A Question of Bores
I was at a lengthy meeting this morning so naturally there popped into my mind the subject of bores. The most prominent of these that will be familiar to British folk is the Severn Bore, but they happen in a variety of locations, including Morecambe Bay (which is in the Midlands):
As you can see, a bore consists of a steep wavefront that travels a long distance without disruption, and is one manifestation of a more general phenomenon called a hydraulic jump; in a coordinate frame that moves with the wavefront, a bore is basically identical to a stationary hydraulic jump.
Anyway, I while ago I decided to set an examination question about this, which I reproduce here in severely edited form for your amusement and edification; you can click on it to make it larger if you have difficulty reading the question. With the examination season over I’m sure there are many people out there missing the opportunity to grapple with physics problems! Or perhaps not…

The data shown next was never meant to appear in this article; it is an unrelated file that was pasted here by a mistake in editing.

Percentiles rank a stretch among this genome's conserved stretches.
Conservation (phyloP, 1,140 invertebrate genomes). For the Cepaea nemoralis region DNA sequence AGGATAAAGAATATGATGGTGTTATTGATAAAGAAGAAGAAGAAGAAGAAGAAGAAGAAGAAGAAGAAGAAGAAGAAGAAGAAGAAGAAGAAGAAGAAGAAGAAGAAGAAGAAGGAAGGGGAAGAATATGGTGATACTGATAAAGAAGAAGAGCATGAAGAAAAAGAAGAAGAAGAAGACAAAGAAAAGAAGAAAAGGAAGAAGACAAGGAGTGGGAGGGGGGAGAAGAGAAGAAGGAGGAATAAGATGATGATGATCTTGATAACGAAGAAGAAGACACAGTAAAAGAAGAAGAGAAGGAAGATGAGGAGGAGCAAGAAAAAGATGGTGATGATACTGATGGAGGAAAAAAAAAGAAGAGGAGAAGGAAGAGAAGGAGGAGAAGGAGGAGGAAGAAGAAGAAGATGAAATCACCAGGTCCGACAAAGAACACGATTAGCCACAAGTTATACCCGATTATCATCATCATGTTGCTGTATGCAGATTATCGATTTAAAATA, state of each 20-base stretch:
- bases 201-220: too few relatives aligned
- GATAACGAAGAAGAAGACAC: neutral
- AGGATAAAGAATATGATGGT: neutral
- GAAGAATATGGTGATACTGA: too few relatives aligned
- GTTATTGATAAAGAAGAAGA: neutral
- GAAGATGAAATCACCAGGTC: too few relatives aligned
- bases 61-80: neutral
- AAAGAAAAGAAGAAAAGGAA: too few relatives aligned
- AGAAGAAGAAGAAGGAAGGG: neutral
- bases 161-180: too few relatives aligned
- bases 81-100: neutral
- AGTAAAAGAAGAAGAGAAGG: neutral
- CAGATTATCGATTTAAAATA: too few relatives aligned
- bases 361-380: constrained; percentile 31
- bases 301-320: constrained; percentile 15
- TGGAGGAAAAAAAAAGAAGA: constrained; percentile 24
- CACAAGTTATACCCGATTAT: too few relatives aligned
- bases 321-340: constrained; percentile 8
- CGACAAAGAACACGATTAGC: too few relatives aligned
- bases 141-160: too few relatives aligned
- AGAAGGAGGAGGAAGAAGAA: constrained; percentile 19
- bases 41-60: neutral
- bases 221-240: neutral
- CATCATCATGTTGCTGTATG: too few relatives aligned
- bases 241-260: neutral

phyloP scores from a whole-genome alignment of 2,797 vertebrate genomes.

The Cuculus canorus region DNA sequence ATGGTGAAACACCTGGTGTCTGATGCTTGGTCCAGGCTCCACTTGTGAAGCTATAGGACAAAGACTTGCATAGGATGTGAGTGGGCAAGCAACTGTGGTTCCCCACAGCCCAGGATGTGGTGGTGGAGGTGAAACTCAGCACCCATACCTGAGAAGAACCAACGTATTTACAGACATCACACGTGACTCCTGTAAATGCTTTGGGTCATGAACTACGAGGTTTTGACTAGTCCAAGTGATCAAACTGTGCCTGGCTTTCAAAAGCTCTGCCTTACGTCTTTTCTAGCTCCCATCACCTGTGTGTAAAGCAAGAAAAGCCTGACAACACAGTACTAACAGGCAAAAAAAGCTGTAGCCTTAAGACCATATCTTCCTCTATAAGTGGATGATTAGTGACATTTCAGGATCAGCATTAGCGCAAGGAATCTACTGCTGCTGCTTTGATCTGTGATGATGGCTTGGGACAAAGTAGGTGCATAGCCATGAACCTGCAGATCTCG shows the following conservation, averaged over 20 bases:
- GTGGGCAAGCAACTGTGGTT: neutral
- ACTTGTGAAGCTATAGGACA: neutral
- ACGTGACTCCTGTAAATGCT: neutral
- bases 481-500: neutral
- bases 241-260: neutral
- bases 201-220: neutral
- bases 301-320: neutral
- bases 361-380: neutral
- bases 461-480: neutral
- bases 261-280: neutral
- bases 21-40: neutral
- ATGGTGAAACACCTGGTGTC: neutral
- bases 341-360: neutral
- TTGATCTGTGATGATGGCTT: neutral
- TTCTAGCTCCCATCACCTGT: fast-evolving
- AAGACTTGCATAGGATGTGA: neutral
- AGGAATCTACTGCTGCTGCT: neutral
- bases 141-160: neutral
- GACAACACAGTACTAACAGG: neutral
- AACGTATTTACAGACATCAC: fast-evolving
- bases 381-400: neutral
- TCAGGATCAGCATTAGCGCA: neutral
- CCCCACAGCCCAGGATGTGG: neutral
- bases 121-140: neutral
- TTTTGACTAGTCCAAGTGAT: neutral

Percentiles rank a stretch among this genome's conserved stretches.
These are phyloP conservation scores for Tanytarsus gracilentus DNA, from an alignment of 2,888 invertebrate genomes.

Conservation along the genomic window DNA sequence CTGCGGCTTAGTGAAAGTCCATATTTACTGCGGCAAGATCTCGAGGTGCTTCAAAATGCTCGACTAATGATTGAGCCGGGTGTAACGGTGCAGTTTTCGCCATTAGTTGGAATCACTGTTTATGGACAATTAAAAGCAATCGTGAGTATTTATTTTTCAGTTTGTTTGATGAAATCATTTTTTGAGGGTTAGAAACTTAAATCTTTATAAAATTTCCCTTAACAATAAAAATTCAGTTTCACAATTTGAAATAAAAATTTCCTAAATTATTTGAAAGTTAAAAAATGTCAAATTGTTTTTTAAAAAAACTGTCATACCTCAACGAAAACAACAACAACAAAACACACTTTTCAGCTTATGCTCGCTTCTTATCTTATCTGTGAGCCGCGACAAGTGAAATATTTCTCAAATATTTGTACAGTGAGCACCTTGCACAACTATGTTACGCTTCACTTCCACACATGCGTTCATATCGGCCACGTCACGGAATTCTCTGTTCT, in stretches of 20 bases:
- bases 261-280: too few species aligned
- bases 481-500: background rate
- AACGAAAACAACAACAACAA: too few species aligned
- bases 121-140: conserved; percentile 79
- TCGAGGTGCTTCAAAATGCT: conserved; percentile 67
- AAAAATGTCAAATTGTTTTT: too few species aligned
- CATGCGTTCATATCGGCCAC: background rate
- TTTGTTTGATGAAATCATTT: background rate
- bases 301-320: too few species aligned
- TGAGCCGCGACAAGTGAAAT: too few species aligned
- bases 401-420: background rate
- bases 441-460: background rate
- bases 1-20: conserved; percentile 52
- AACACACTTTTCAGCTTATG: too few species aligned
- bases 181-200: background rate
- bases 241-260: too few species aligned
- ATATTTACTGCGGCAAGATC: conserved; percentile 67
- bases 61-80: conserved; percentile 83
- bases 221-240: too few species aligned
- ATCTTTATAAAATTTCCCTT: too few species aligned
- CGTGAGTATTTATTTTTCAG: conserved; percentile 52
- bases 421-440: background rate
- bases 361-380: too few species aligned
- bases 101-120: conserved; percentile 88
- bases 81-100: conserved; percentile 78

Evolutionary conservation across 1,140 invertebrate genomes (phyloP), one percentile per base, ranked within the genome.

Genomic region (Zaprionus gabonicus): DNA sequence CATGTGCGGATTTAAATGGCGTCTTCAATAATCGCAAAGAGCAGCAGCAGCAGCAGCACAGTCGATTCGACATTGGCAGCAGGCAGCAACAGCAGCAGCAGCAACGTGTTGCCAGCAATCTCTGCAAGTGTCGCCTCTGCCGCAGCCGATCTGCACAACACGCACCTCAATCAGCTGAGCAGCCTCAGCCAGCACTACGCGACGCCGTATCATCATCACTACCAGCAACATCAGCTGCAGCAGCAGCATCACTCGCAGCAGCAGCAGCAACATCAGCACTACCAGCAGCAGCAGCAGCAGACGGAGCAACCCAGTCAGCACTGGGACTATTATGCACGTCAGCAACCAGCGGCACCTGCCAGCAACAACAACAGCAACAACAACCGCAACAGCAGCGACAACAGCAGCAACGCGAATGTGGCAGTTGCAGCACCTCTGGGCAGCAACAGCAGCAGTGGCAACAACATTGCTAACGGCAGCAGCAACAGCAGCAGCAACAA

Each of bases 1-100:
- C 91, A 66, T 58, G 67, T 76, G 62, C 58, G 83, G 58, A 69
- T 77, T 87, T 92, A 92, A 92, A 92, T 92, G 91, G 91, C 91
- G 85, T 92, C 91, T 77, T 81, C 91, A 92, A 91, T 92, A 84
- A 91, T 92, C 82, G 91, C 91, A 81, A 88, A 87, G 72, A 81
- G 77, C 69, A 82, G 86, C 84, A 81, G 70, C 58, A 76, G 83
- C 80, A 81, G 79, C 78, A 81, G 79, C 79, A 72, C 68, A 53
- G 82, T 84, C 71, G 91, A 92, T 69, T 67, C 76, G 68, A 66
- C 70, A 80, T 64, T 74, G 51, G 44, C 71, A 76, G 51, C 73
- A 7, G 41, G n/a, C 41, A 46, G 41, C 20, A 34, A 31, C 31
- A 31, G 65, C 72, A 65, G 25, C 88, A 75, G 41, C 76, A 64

If you need hints, I suggest first working out how the pressure P varies with depth and then using the result to work out to work out the balance of forces either side of the discontinuity. Then deploy Bernoulli’s theorem and Bob’s your uncle!
P.S. For another hint, try the yellow pages:Follow @telescoper